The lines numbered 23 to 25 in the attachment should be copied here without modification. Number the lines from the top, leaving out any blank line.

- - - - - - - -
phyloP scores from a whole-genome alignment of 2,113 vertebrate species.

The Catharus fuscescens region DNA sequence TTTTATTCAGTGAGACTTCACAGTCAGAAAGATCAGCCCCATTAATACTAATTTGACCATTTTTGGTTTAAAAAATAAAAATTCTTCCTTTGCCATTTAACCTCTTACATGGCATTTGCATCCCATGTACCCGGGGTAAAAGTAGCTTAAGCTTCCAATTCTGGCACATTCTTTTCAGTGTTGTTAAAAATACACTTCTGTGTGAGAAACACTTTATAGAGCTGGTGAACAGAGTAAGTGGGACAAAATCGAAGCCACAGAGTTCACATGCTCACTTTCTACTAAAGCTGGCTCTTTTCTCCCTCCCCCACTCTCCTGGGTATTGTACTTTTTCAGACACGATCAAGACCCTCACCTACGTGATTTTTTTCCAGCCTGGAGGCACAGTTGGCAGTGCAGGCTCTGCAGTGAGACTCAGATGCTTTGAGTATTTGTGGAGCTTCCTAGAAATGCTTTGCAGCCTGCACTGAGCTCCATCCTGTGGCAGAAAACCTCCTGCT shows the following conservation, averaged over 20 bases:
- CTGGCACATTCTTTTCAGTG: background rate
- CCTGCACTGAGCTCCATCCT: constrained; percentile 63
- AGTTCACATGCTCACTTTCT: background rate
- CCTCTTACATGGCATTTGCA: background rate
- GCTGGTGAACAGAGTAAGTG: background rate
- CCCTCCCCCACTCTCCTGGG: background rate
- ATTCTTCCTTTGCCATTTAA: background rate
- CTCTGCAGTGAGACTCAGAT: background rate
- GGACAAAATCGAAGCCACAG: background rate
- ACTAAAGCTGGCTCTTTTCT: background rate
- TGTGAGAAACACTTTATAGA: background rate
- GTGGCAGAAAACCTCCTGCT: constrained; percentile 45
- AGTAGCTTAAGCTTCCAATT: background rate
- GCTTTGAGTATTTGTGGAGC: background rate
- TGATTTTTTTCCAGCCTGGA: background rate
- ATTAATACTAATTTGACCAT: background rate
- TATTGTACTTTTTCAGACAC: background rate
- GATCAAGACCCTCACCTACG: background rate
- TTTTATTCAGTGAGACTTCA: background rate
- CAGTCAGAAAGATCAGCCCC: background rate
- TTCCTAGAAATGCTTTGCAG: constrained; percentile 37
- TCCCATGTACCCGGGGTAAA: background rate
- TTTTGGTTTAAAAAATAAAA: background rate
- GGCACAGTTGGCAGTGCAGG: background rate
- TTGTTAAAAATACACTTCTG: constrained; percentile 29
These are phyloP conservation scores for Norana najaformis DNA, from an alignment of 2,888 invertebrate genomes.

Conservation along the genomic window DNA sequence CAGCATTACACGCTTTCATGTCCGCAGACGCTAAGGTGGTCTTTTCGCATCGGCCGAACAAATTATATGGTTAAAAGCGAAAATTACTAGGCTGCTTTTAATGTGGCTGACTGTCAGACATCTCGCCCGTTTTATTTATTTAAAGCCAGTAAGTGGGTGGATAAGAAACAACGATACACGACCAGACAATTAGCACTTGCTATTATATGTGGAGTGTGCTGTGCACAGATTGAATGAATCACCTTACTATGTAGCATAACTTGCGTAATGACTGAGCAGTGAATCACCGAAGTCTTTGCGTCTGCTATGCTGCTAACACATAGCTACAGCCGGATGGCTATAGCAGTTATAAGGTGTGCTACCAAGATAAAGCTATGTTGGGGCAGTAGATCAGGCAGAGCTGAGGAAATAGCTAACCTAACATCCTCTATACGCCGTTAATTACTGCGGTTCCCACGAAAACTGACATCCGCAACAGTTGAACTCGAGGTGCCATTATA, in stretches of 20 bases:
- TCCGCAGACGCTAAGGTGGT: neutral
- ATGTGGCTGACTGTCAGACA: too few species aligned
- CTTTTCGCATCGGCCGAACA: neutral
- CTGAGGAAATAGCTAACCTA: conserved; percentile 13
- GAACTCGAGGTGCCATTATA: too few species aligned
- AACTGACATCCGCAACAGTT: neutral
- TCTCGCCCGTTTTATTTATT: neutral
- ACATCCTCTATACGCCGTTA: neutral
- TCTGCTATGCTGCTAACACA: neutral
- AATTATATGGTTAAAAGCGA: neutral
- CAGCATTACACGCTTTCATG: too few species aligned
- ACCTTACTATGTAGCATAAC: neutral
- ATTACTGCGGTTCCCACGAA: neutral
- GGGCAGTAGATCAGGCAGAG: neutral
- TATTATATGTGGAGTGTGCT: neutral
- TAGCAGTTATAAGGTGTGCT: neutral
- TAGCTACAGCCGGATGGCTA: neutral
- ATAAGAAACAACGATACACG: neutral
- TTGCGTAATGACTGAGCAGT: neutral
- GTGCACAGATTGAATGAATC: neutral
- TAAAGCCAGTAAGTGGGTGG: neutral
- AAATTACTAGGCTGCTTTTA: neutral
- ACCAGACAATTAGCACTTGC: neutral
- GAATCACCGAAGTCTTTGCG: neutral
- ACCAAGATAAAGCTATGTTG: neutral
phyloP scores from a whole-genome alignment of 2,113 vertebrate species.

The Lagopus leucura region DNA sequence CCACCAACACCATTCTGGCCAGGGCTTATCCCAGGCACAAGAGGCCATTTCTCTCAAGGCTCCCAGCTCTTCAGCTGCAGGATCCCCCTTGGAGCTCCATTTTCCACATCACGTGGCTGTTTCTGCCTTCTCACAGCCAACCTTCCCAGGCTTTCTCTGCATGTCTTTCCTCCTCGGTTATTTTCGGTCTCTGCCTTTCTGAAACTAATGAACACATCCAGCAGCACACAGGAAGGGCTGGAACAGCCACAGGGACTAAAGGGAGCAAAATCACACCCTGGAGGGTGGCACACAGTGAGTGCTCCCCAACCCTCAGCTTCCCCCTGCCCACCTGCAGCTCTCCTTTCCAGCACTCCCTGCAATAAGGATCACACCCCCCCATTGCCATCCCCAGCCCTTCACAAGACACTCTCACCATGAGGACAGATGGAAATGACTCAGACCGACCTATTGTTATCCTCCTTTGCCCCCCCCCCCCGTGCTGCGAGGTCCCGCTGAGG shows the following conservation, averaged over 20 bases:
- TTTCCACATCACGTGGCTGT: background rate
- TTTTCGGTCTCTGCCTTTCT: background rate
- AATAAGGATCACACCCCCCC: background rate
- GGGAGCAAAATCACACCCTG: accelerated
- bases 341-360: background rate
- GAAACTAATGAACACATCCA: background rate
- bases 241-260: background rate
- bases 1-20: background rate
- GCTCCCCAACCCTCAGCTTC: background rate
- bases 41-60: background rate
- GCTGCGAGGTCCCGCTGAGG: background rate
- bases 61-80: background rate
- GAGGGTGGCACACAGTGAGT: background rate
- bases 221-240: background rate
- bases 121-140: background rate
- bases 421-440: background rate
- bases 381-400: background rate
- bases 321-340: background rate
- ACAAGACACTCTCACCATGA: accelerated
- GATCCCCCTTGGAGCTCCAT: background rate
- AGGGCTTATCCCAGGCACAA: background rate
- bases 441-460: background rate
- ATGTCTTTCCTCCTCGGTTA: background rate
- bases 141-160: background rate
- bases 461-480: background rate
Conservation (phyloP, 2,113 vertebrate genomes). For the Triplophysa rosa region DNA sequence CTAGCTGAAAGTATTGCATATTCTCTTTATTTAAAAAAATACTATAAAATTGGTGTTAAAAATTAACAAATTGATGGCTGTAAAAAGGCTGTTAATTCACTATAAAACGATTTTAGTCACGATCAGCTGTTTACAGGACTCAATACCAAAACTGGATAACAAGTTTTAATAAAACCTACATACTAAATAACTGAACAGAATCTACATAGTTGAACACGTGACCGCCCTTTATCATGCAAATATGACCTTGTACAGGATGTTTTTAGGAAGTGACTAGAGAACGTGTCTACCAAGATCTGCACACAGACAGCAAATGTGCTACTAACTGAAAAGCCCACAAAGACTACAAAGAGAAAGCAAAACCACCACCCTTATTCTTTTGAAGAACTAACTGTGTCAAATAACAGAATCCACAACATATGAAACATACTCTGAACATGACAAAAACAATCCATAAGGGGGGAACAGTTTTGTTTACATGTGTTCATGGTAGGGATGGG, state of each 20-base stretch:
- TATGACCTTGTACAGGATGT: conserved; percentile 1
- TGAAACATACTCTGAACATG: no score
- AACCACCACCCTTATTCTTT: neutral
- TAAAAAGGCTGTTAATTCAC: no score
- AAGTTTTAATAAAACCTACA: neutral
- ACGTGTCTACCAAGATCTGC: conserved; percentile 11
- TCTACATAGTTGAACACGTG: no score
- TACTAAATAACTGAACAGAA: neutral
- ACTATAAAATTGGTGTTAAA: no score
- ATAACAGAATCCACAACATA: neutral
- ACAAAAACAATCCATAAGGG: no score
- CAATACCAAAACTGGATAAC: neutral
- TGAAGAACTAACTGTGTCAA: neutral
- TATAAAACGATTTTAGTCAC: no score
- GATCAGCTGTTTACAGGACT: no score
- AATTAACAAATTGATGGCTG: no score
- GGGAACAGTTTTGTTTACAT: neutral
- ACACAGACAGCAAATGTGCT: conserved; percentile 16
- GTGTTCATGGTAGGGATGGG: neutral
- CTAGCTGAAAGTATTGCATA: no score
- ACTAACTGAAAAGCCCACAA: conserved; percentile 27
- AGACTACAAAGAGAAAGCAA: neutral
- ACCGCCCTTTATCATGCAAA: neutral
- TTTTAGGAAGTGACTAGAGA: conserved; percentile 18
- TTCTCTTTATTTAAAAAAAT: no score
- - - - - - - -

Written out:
- TTCCTAGAAATGCTTTGCAG: constrained; percentile 37
- TCCCATGTACCCGGGGTAAA: background rate
- TTTTGGTTTAAAAAATAAAA: background rate